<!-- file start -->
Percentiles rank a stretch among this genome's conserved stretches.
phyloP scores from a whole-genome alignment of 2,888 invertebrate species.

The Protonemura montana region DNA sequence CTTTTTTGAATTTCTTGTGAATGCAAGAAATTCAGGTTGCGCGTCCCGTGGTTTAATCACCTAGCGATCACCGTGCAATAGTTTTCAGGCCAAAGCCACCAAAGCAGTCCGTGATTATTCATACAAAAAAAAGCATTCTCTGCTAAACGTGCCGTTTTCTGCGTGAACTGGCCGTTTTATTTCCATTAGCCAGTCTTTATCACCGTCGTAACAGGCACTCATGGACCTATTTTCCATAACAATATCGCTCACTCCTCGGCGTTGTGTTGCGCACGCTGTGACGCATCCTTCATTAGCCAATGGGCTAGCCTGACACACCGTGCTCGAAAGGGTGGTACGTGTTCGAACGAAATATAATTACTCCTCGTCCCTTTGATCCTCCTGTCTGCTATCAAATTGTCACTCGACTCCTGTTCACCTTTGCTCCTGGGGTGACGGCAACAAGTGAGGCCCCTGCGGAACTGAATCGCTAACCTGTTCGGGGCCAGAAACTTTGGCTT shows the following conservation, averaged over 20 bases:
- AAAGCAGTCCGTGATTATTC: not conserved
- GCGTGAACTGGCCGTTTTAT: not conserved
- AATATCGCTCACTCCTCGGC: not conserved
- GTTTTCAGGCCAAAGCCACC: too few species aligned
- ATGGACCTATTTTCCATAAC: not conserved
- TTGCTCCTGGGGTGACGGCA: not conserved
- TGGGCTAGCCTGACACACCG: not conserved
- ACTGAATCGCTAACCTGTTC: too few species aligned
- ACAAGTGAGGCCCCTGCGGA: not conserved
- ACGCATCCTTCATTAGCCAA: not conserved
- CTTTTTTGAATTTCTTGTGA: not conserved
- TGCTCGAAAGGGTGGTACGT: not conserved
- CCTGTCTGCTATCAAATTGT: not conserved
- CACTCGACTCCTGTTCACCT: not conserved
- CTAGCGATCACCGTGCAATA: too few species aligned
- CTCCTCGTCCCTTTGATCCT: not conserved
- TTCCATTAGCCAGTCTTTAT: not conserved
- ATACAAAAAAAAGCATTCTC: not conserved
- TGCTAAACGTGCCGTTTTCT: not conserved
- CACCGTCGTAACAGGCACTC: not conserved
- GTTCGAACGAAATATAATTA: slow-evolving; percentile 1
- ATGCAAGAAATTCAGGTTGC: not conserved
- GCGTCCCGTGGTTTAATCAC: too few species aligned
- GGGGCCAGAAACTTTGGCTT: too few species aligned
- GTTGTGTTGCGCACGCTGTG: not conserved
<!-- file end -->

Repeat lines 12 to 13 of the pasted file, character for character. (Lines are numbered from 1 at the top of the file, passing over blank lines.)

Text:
- ACAAGTGAGGCCCCTGCGGA: not conserved
- ACGCATCCTTCATTAGCCAA: not conserved